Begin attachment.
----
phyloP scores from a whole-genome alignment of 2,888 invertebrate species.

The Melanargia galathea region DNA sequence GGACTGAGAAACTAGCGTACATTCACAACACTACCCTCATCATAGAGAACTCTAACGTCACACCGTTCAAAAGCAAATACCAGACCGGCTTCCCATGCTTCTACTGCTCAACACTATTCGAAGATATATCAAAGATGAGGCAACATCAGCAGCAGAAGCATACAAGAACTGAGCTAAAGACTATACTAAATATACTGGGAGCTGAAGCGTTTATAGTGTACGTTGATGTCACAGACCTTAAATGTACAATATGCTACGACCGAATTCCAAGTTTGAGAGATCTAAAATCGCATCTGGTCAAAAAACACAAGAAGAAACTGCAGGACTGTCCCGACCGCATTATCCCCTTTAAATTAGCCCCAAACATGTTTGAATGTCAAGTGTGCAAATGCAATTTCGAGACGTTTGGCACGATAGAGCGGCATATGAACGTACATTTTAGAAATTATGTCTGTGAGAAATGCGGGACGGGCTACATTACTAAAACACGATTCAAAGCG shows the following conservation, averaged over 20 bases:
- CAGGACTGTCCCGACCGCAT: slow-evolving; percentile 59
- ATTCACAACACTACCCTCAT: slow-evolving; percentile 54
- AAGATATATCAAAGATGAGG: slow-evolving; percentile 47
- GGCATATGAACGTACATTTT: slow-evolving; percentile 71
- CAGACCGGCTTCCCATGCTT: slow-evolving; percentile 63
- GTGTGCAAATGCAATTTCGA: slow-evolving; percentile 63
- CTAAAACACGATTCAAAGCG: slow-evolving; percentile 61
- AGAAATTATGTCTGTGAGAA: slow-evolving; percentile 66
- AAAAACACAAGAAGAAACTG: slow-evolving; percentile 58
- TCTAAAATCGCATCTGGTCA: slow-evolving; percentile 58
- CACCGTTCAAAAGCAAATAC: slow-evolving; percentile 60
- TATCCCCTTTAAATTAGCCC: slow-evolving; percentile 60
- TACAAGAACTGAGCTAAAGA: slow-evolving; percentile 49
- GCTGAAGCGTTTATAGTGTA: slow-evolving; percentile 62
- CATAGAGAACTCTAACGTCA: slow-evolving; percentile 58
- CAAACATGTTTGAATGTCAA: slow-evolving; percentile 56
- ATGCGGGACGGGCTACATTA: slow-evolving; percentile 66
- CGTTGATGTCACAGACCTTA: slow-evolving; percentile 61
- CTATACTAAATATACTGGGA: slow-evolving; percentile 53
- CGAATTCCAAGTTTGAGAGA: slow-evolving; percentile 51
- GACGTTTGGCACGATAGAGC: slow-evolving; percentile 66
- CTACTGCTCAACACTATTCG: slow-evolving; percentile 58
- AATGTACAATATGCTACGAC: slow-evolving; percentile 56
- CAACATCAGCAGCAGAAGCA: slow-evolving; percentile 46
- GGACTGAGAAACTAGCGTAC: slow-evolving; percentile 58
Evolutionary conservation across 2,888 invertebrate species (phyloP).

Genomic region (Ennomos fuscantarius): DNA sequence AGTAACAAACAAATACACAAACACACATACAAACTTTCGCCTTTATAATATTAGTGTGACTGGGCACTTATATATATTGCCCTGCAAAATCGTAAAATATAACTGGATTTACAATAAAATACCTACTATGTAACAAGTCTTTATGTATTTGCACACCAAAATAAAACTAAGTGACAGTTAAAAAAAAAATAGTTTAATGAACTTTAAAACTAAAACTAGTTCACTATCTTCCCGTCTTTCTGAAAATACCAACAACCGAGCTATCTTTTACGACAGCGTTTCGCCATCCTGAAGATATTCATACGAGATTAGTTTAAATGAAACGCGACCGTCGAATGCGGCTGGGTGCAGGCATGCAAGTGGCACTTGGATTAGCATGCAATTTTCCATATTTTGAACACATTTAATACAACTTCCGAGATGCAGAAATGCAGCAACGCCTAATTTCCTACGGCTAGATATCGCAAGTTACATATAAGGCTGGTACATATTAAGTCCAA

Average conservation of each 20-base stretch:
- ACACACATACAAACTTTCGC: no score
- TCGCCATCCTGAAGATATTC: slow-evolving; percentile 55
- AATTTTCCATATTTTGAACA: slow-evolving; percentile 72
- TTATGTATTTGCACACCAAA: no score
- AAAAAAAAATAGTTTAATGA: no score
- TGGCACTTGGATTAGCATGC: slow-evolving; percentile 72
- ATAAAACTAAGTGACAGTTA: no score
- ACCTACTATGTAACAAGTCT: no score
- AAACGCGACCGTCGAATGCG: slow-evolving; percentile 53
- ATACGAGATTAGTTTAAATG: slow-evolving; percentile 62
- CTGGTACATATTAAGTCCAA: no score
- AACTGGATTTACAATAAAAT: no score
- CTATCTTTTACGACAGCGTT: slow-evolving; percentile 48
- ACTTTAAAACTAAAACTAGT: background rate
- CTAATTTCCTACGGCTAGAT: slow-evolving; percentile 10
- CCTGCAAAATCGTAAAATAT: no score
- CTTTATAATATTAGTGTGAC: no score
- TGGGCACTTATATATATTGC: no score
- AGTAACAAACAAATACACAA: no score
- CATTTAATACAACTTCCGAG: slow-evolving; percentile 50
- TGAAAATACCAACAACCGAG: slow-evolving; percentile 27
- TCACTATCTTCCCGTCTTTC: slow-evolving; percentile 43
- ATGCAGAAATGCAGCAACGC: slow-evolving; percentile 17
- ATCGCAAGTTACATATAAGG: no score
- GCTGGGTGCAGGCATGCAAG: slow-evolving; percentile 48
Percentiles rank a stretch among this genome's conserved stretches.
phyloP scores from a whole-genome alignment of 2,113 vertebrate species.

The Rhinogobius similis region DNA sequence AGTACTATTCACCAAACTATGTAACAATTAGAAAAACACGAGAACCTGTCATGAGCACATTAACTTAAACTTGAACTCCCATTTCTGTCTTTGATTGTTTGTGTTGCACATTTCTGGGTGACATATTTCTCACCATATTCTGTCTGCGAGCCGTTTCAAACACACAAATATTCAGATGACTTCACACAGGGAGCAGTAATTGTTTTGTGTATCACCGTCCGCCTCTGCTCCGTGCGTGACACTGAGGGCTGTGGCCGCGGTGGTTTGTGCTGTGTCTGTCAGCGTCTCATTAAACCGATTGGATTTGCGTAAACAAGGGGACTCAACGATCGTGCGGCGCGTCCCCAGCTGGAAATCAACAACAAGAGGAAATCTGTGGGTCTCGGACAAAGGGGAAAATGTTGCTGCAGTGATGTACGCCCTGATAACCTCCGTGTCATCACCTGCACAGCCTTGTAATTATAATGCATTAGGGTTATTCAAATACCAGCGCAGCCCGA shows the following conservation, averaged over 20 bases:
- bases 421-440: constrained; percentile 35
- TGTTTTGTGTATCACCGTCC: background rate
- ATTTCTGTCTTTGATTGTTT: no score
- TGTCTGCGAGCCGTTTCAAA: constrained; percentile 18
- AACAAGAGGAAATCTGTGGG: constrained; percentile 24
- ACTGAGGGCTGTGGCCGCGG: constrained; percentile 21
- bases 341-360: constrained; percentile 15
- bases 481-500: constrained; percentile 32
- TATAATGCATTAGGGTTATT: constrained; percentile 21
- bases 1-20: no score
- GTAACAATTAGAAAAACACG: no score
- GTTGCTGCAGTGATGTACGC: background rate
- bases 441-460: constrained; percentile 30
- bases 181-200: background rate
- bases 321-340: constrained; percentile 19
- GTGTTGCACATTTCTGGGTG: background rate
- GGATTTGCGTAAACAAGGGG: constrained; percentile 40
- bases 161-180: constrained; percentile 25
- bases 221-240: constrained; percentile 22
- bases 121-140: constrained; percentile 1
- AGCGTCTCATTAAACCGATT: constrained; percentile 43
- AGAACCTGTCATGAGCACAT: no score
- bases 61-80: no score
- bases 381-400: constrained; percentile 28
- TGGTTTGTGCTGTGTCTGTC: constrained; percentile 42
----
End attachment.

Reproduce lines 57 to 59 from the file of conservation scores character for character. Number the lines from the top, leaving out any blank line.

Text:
phyloP scores from a whole-genome alignment of 2,113 vertebrate species.

The Rhinogobius similis region DNA sequence AGTACTATTCACCAAACTATGTAACAATTAGAAAAACACGAGAACCTGTCATGAGCACATTAACTTAAACTTGAACTCCCATTTCTGTCTTTGATTGTTTGTGTTGCACATTTCTGGGTGACATATTTCTCACCATATTCTGTCTGCGAGCCGTTTCAAACACACAAATATTCAGATGACTTCACACAGGGAGCAGTAATTGTTTTGTGTATCACCGTCCGCCTCTGCTCCGTGCGTGACACTGAGGGCTGTGGCCGCGGTGGTTTGTGCTGTGTCTGTCAGCGTCTCATTAAACCGATTGGATTTGCGTAAACAAGGGGACTCAACGATCGTGCGGCGCGTCCCCAGCTGGAAATCAACAACAAGAGGAAATCTGTGGGTCTCGGACAAAGGGGAAAATGTTGCTGCAGTGATGTACGCCCTGATAACCTCCGTGTCATCACCTGCACAGCCTTGTAATTATAATGCATTAGGGTTATTCAAATACCAGCGCAGCCCGA shows the following conservation, averaged over 20 bases:
- bases 421-440: constrained; percentile 35